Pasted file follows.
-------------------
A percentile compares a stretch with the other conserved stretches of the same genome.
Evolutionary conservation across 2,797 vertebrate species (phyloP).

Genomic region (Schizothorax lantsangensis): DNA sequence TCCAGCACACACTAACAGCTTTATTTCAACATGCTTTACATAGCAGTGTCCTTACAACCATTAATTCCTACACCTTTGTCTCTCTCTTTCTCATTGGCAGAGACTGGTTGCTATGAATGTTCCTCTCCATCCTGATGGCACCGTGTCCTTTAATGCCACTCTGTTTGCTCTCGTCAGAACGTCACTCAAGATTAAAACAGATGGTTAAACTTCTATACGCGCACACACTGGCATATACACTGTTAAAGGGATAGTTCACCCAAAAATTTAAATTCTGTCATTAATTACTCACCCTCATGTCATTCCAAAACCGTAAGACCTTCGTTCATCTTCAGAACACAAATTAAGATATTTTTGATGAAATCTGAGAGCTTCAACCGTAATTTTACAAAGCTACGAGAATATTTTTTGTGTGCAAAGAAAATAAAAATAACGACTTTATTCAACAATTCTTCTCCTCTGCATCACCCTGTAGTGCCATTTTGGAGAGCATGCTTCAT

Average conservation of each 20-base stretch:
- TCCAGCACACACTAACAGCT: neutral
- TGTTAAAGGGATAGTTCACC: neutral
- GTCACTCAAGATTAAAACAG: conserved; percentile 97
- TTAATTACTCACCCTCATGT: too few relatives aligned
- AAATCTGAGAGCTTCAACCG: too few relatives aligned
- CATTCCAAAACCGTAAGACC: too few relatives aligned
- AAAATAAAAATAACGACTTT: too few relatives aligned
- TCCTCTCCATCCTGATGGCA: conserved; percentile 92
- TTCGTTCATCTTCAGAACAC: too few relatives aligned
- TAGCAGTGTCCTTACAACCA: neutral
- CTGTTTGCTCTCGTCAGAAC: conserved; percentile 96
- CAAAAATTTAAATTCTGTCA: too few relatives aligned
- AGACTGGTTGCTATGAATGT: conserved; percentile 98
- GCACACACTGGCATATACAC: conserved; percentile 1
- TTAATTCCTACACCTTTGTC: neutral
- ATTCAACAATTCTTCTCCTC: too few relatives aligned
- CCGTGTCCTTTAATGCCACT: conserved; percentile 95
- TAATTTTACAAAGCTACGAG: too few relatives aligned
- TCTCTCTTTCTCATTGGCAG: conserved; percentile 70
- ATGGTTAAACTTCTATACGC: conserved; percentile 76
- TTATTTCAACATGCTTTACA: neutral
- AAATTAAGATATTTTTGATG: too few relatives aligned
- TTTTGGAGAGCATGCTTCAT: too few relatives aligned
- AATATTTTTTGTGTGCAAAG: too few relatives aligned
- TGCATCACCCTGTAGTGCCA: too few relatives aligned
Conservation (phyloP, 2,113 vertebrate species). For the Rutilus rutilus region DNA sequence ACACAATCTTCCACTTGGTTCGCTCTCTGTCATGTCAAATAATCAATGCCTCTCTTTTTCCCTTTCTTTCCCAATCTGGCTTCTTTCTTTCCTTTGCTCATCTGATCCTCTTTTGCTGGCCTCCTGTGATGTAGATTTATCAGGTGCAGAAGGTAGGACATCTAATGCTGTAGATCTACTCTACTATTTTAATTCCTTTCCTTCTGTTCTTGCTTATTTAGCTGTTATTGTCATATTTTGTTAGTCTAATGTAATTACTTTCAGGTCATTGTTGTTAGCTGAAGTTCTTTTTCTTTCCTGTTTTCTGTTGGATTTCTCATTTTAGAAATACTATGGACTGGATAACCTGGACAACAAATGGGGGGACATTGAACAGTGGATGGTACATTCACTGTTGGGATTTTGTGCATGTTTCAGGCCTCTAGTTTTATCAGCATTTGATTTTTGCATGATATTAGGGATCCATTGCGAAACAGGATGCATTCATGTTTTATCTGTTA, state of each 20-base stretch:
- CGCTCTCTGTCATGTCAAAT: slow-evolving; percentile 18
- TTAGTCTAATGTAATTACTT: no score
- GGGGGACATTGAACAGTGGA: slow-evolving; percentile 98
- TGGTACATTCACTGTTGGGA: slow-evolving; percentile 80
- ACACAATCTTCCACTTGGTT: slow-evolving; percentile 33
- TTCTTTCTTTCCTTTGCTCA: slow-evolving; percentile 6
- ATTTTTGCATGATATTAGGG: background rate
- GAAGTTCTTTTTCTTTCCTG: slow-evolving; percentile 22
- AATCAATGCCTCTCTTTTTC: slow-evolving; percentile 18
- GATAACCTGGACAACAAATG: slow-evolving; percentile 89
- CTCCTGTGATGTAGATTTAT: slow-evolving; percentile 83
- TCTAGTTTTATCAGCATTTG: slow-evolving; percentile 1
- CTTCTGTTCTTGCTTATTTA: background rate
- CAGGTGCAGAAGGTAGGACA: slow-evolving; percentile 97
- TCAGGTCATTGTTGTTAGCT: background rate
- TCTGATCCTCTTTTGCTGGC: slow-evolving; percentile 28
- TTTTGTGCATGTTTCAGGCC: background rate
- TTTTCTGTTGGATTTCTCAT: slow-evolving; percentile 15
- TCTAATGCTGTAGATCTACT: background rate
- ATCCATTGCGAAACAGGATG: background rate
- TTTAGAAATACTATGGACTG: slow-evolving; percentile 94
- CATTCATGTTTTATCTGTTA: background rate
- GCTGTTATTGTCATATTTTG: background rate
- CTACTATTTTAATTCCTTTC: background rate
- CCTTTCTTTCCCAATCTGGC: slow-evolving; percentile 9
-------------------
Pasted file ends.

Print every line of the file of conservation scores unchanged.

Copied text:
A percentile compares a stretch with the other conserved stretches of the same genome.
Evolutionary conservation across 2,797 vertebrate species (phyloP).

Genomic region (Schizothorax lantsangensis): DNA sequence TCCAGCACACACTAACAGCTTTATTTCAACATGCTTTACATAGCAGTGTCCTTACAACCATTAATTCCTACACCTTTGTCTCTCTCTTTCTCATTGGCAGAGACTGGTTGCTATGAATGTTCCTCTCCATCCTGATGGCACCGTGTCCTTTAATGCCACTCTGTTTGCTCTCGTCAGAACGTCACTCAAGATTAAAACAGATGGTTAAACTTCTATACGCGCACACACTGGCATATACACTGTTAAAGGGATAGTTCACCCAAAAATTTAAATTCTGTCATTAATTACTCACCCTCATGTCATTCCAAAACCGTAAGACCTTCGTTCATCTTCAGAACACAAATTAAGATATTTTTGATGAAATCTGAGAGCTTCAACCGTAATTTTACAAAGCTACGAGAATATTTTTTGTGTGCAAAGAAAATAAAAATAACGACTTTATTCAACAATTCTTCTCCTCTGCATCACCCTGTAGTGCCATTTTGGAGAGCATGCTTCAT

Average conservation of each 20-base stretch:
- TCCAGCACACACTAACAGCT: neutral
- TGTTAAAGGGATAGTTCACC: neutral
- GTCACTCAAGATTAAAACAG: conserved; percentile 97
- TTAATTACTCACCCTCATGT: too few relatives aligned
- AAATCTGAGAGCTTCAACCG: too few relatives aligned
- CATTCCAAAACCGTAAGACC: too few relatives aligned
- AAAATAAAAATAACGACTTT: too few relatives aligned
- TCCTCTCCATCCTGATGGCA: conserved; percentile 92
- TTCGTTCATCTTCAGAACAC: too few relatives aligned
- TAGCAGTGTCCTTACAACCA: neutral
- CTGTTTGCTCTCGTCAGAAC: conserved; percentile 96
- CAAAAATTTAAATTCTGTCA: too few relatives aligned
- AGACTGGTTGCTATGAATGT: conserved; percentile 98
- GCACACACTGGCATATACAC: conserved; percentile 1
- TTAATTCCTACACCTTTGTC: neutral
- ATTCAACAATTCTTCTCCTC: too few relatives aligned
- CCGTGTCCTTTAATGCCACT: conserved; percentile 95
- TAATTTTACAAAGCTACGAG: too few relatives aligned
- TCTCTCTTTCTCATTGGCAG: conserved; percentile 70
- ATGGTTAAACTTCTATACGC: conserved; percentile 76
- TTATTTCAACATGCTTTACA: neutral
- AAATTAAGATATTTTTGATG: too few relatives aligned
- TTTTGGAGAGCATGCTTCAT: too few relatives aligned
- AATATTTTTTGTGTGCAAAG: too few relatives aligned
- TGCATCACCCTGTAGTGCCA: too few relatives aligned
Conservation (phyloP, 2,113 vertebrate species). For the Rutilus rutilus region DNA sequence ACACAATCTTCCACTTGGTTCGCTCTCTGTCATGTCAAATAATCAATGCCTCTCTTTTTCCCTTTCTTTCCCAATCTGGCTTCTTTCTTTCCTTTGCTCATCTGATCCTCTTTTGCTGGCCTCCTGTGATGTAGATTTATCAGGTGCAGAAGGTAGGACATCTAATGCTGTAGATCTACTCTACTATTTTAATTCCTTTCCTTCTGTTCTTGCTTATTTAGCTGTTATTGTCATATTTTGTTAGTCTAATGTAATTACTTTCAGGTCATTGTTGTTAGCTGAAGTTCTTTTTCTTTCCTGTTTTCTGTTGGATTTCTCATTTTAGAAATACTATGGACTGGATAACCTGGACAACAAATGGGGGGACATTGAACAGTGGATGGTACATTCACTGTTGGGATTTTGTGCATGTTTCAGGCCTCTAGTTTTATCAGCATTTGATTTTTGCATGATATTAGGGATCCATTGCGAAACAGGATGCATTCATGTTTTATCTGTTA, state of each 20-base stretch:
- CGCTCTCTGTCATGTCAAAT: slow-evolving; percentile 18
- TTAGTCTAATGTAATTACTT: no score
- GGGGGACATTGAACAGTGGA: slow-evolving; percentile 98
- TGGTACATTCACTGTTGGGA: slow-evolving; percentile 80
- ACACAATCTTCCACTTGGTT: slow-evolving; percentile 33
- TTCTTTCTTTCCTTTGCTCA: slow-evolving; percentile 6
- ATTTTTGCATGATATTAGGG: background rate
- GAAGTTCTTTTTCTTTCCTG: slow-evolving; percentile 22
- AATCAATGCCTCTCTTTTTC: slow-evolving; percentile 18
- GATAACCTGGACAACAAATG: slow-evolving; percentile 89
- CTCCTGTGATGTAGATTTAT: slow-evolving; percentile 83
- TCTAGTTTTATCAGCATTTG: slow-evolving; percentile 1
- CTTCTGTTCTTGCTTATTTA: background rate
- CAGGTGCAGAAGGTAGGACA: slow-evolving; percentile 97
- TCAGGTCATTGTTGTTAGCT: background rate
- TCTGATCCTCTTTTGCTGGC: slow-evolving; percentile 28
- TTTTGTGCATGTTTCAGGCC: background rate
- TTTTCTGTTGGATTTCTCAT: slow-evolving; percentile 15
- TCTAATGCTGTAGATCTACT: background rate
- ATCCATTGCGAAACAGGATG: background rate
- TTTAGAAATACTATGGACTG: slow-evolving; percentile 94
- CATTCATGTTTTATCTGTTA: background rate
- GCTGTTATTGTCATATTTTG: background rate
- CTACTATTTTAATTCCTTTC: background rate
- CCTTTCTTTCCCAATCTGGC: slow-evolving; percentile 9